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Sat, 14 Dec 2019 18:04 GMT

The Perfect Advice on How to Stop Being Afraid of Failure

Lifestyle & Health

Sariah Manning

Tue, 12 Nov 2019 21:17 GMT

Have you ever wanted to play the guitar? Ride a skateboard? Be a stand-up comedian? Or run that 10k marathon? Although I feel like the last one is only for the sadistic who like to punish themselves, we always want to be able to accomplish something, have a dream only assign it to the “too hard basket”.

I have always wanted to be able to play guitar, but after trying in high school and struggling I stopped. I wanted to be a skater, someone who could just jump on my skateboard and ride all over campus in university; being accident prone, a few cuts, bruises, and injuries later I quickly stopped trying. Over the years, there are things that I have said I wanted to become good at but gave up early because I didn’t see progress or didn’t dedicate enough time to becoming better at it.

Many people do not attempt something in fear that they will not be good at it.

Deborah Frances-White, host of The Guilty Feminist podcast and book, shares her ultimate advice on how to tackle a fear of failure. Elizabeth Day hosts a podcast titled “How to Fail”. The podcast celebrates the things that haven’t worked out, exploring what failure has taught them, tackling that self-perceived failure and letting the family down.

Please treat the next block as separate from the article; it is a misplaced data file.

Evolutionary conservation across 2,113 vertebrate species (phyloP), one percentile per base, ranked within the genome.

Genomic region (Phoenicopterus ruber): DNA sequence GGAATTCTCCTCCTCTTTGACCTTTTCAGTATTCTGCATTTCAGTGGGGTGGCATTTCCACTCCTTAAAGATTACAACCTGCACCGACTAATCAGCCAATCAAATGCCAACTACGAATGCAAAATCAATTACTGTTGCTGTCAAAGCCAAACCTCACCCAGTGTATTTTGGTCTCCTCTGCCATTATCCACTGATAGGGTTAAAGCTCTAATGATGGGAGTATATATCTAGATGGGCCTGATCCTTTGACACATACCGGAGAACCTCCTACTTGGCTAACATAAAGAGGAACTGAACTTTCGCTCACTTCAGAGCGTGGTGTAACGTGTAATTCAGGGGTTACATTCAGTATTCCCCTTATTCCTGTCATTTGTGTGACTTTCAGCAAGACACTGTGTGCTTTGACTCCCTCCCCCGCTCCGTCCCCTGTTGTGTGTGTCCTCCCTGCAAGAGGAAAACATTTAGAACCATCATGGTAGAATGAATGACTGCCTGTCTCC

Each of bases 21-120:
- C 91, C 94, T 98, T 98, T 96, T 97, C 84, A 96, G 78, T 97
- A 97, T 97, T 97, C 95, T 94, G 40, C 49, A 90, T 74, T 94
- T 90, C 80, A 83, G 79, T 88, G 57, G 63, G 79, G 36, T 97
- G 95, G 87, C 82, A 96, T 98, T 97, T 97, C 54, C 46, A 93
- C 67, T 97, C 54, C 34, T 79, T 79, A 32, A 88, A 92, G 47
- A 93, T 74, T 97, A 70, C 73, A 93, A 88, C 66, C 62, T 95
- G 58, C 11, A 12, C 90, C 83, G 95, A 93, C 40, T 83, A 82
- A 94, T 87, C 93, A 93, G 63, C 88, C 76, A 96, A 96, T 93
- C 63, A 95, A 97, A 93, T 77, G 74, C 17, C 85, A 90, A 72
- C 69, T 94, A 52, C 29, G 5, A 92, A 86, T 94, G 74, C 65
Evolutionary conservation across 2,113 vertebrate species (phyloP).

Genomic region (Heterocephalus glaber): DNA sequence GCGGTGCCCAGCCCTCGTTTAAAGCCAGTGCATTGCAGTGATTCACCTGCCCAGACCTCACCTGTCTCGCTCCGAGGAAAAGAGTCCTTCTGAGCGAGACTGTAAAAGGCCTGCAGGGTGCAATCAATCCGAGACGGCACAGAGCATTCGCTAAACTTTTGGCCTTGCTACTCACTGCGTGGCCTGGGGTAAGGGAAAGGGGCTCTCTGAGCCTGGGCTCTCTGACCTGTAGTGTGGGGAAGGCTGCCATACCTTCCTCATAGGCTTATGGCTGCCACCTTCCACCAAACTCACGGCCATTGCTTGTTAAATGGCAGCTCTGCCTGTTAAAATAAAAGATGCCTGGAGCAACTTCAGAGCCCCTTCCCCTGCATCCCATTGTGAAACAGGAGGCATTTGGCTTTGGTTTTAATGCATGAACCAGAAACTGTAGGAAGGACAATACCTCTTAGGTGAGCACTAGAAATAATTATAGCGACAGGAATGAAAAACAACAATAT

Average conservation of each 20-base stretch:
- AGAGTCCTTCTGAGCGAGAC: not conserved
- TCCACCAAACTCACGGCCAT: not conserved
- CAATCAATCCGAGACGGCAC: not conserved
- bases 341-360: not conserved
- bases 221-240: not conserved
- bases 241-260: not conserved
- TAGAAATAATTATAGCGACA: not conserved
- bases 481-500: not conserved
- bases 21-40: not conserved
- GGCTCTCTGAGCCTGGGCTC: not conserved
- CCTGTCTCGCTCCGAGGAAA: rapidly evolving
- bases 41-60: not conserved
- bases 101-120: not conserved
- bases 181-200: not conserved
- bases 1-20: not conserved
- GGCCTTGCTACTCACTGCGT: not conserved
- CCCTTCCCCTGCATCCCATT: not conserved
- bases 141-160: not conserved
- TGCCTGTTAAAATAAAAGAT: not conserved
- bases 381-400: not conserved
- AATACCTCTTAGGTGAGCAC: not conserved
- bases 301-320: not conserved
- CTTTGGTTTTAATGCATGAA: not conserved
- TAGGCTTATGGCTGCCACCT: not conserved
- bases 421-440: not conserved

Day’s podcast hopes to convey that it is ok to fail, and it is ok to try, as we will always learn something from it. It is not ok to give up and not try at all.

Frances-White suggests that every time we do something, we put ourselves into two categories: worthy or unworthy, and competent and incompetent.

“Rather than going into something thinking ‘if I don’t get this, I’ve failed’ go into it saying that you’re going to give it a try”, she says.

Frances-White goes onto share an anecdote that helps people face up to the concept of failure, and tackle it head on rather than shying away from taking an opportunity in case it doesn’t go to plan.

“People come up to me at parties and say, ‘I want to be a stand-up comedian’,” she said. “I tell them that in a year’s time, they can either be someone with a year’s worth of gig experience. Or they can become someone who wants to be a stand-up comedian.”

There you have it. I can either be someone with a year’s worth of guitar learning attempts a million cuts and bruises who can finally up their cool factor with the fact that I can ride a skateboard, or I can be someone who wished they could do that.

She rounded off the anecdote with a brilliant piece of advice to takeaway, “The only way to get good is by having lots and lots of goes at something.”


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